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Replace Your FUD with Preparedness Action–a Pre-Crash “D” List

All of the recent economic news may be overwhelming to some. This has left many people virtually petrified by Fear, Uncertainty, and Doubt (FUD [1]). Don’t be a proverbial “deer in the headlights.” I strongly encourage you get past your anxiety uncertainty and instead of sitting around glued to CNN, wringing your hands and saying “ain’t it awful”. Replace that angst with action. Get busy preparing. Here is my suggested Crash Countdown “D” List, for folks that are already fairly well-prepared:

1.) De-Hummelize

Sell off any collectibles that are not family heirlooms. The worst offenders here are the mass produced “limited edition” Hummel figurines, Beanie Babies and those collector plates from umpteen artists. Because I’ve mentioned this, please don’t think that I’m a misogynist. Men can be just as bad about acquiring trinkets! They are just manly trinkets. Far too many men have gun vaults chock full of “commemorative edition” guns with engraving and gold inlay that they would never dream of shOoting, for fear that their collector value would be diminished. I most strongly recommend that you sell off those guns and replace them with truly practical ones .These days, I lean toward stainless steel guns with synthetic stocks, because of their tremendous longevity.and resistance to corrosion. By selling off your toys and trinkets, you will be A.) clearing space for important logistics, and B.) generating cash to help purchase those same logistics. Trinket items have a ready market with eBay, especially this time of year, as people are shopping for Christmas gifts. Take nice crisp photos, start most of your items at a penny, and make sure that you charge enough to cover your postage and tracking costs.

2.) Dumpster Dive

Watch your local Craig’s List [2] like a hawk. It is not unusual to find people giving away or selling a ridiculously low prices dozens of heavy duty canning jars, hand-crank meat grinders, chest freezers, shelving, and poultry brooder, horse tack, and so forth. I’ve even found running generators available free for the asking. (You haul.)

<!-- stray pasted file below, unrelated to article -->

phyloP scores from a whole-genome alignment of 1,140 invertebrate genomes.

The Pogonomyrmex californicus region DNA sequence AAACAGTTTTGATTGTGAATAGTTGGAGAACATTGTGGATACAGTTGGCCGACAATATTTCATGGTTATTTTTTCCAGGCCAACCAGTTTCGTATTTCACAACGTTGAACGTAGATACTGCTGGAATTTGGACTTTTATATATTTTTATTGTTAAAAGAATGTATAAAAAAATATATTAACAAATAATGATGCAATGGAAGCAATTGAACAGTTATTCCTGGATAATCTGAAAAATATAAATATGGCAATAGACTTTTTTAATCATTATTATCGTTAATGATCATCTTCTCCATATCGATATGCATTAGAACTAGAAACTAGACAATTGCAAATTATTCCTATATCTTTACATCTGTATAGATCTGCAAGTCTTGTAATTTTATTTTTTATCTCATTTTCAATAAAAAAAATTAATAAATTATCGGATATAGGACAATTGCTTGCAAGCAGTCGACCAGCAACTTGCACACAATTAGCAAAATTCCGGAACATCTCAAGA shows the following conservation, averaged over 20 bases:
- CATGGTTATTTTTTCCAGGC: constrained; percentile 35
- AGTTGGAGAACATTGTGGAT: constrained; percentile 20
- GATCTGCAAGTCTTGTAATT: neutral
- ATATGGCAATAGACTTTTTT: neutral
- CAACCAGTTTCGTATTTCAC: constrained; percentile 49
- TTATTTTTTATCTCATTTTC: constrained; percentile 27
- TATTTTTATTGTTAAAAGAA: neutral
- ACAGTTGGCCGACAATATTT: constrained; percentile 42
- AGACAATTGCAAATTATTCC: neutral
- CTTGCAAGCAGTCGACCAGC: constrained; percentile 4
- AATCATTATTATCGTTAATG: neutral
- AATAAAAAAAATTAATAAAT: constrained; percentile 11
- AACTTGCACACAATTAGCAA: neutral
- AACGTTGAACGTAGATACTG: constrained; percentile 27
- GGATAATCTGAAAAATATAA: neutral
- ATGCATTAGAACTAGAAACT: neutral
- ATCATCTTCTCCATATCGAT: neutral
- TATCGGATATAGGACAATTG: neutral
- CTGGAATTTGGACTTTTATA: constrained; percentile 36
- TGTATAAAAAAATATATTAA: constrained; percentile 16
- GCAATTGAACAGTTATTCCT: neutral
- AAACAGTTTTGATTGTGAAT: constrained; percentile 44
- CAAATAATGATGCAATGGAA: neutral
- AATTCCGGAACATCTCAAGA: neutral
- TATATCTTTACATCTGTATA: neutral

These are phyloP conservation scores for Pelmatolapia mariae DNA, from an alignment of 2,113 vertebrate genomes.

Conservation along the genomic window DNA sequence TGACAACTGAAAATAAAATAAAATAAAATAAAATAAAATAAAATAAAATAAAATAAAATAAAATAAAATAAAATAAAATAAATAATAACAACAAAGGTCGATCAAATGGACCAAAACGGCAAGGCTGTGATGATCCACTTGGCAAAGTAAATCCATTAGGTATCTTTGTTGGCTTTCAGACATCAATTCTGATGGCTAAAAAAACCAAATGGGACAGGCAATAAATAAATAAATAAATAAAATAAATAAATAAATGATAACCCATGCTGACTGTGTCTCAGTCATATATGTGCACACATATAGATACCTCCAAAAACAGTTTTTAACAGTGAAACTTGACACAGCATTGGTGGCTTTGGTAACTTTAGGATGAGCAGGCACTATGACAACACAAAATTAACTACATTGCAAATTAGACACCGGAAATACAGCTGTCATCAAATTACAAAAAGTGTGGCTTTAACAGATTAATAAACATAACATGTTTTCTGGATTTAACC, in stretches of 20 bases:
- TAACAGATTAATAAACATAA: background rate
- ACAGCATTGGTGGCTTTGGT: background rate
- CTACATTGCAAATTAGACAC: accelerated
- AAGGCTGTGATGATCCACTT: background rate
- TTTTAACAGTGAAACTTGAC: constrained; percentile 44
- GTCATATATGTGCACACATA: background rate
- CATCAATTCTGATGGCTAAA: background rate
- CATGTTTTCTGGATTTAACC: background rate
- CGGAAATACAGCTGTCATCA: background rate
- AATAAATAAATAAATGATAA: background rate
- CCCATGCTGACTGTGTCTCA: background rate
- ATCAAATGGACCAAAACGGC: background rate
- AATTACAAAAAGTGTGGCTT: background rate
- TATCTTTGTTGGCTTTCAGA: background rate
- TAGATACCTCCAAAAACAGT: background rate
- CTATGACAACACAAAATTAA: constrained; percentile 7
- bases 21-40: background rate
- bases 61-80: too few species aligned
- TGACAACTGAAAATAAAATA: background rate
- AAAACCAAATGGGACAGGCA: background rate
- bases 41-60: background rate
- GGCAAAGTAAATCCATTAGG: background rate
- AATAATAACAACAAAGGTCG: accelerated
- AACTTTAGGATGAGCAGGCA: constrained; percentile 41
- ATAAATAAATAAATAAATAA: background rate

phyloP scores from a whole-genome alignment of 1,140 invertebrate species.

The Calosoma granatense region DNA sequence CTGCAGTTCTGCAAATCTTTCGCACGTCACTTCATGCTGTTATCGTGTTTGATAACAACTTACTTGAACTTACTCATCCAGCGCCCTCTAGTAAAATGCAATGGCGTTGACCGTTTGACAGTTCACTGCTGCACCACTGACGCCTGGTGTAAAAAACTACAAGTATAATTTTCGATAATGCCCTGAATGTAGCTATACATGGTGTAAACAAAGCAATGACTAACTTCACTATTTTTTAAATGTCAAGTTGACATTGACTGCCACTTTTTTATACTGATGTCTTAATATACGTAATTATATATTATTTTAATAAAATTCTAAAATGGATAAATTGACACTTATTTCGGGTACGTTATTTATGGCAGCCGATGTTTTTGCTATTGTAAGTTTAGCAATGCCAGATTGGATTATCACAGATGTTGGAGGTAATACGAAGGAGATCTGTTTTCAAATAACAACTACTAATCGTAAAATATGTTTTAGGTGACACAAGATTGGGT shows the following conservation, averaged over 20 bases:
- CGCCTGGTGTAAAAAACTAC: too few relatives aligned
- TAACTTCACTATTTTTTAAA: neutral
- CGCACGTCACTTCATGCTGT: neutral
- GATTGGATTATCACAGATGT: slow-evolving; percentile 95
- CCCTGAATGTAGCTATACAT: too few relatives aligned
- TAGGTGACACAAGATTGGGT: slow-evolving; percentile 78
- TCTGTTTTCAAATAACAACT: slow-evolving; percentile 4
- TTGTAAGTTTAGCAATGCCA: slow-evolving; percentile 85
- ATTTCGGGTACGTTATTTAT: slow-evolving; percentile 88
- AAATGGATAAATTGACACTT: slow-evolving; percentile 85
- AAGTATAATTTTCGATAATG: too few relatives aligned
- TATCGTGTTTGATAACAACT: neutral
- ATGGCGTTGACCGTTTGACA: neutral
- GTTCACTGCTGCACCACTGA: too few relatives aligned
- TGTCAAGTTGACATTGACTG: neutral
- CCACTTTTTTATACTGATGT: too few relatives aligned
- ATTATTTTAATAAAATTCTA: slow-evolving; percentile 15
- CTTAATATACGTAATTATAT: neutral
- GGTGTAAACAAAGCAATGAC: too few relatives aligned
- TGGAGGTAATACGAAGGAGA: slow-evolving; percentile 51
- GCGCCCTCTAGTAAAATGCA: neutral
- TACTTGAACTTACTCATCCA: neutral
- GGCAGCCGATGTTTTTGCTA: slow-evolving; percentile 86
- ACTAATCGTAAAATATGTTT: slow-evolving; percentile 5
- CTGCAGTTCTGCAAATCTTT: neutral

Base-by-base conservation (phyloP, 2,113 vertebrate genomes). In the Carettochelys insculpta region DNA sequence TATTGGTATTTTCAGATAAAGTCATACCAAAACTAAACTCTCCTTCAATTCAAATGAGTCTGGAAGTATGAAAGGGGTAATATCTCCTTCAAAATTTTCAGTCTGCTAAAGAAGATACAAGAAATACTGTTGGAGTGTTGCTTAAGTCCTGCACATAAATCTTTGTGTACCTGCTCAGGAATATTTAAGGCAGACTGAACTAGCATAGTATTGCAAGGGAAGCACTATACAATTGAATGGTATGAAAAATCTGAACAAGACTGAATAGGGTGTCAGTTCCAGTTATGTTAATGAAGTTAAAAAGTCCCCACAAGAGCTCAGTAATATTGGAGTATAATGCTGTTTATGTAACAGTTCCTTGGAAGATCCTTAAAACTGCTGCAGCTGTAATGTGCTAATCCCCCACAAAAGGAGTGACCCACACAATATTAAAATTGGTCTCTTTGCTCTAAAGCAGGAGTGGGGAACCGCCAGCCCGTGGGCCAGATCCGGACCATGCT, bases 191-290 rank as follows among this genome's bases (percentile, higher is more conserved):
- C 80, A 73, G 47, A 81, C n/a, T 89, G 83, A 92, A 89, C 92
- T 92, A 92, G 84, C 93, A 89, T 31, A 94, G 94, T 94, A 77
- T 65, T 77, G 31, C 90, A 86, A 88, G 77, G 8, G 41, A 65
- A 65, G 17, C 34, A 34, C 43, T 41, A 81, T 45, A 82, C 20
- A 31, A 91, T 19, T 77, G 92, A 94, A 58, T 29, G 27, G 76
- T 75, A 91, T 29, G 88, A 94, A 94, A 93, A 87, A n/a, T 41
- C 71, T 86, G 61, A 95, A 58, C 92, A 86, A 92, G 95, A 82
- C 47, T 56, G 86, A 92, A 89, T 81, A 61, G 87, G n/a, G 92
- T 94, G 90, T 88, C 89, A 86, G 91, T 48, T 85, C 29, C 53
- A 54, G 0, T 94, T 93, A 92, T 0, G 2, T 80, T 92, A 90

Mark your calendar for both community yard sales and the next time that your garbage collection service offers an “unlimited curbside pickup” day. Hook up your trailer the evening before, and see what you can find that is free for the taking. (Consult your local ordinances first, of course.) We’ve found lots of practical items that were still perfectly serviceable, such as rabbit cages, brooms, canes, geriatric walkers, and galvanized wash tubs (“gut buckets”) set out on the curb. It would be a shame to see useful item send up in a landfill.

3.) De-Procrastinate.

If you have been putting off any dental work, elective surgery, vehicle repairs, or getting new lenses for your eyeglasses, then start making appointments!

4.) Dump Your Dollars

Roll over your 401(k) and/or IRA into a gold IRA, available from through Swiss America Trading Company [3].

5.) Double-Up Your Staple Goods Shopping

Double up your staple groceries shopping. By doing so consistently, you will rapidly build up a supply of canned good. Make sure you mark the date of purchase on the top of each can with a permanent marker (such as a Sharpie pen), and put the most recently purchased cans at the back of the shelf . These are the essential points of “first-in, first-out” (FIFO) rotation.

6.) Divert Your Expenses

Cut out needless expenses [4], so that you can divert that cash into preparedness. Pare down your expenditures on movies and eating out. But don’t go overboard and make yourself (or your spouse and kids) miserable. OBTW, here is an example: The Memsahib’s sister found that she could skip Starbucks, and make herself an awesome Vanilla Latte at a 7-11 store, for less than half the price. Do comparison pricing. Is a NetFlix subscription less expensive than a cable movie package? Do you really have the time to watch that much television, anyway? I’m not say to do without life’s little pleasures. I’m just saying that there are some less expensive alternatives.

7.) Door-to-Door Introductions

Get to know your neighbors. Go door to door, if need be. Remind folks who you are. Connect names to faces. Make a list of phone numbers and e-mail addresses. Without being too pushy, quiz them a bit if they are “ready fort he next big storm”. Find out if any of them have prior military experience, or advanced medical skills. But of course don’t volunteer too much information about yourself. It is not wise to brand yourself at he neighborhood Whackamo.

8.) Drums, Cans, and Fuel Tanks

Top off your supplies of gasoline, diesel, and kerosene. Add fuel stabilizer and antibacterials (such as Pri-G [5] and Pri-D [6]), as needed.

9.) Detailed Contingency Plans and Packing Lists

Contact family and friends, and agree on contingency plans that you’ll follow, even if the telephone system and e-mail become inoperative. If any relatives are planning to join you at your retreat when TSHTF [7], then make sure they know exactly what they will need to pack. They may be able to make only one trip there, so they’ll have to make it count. (they need to have appropriate winter clothing, gloves, boots, gardening tools, bedding, and so forth to be productive at your retreat.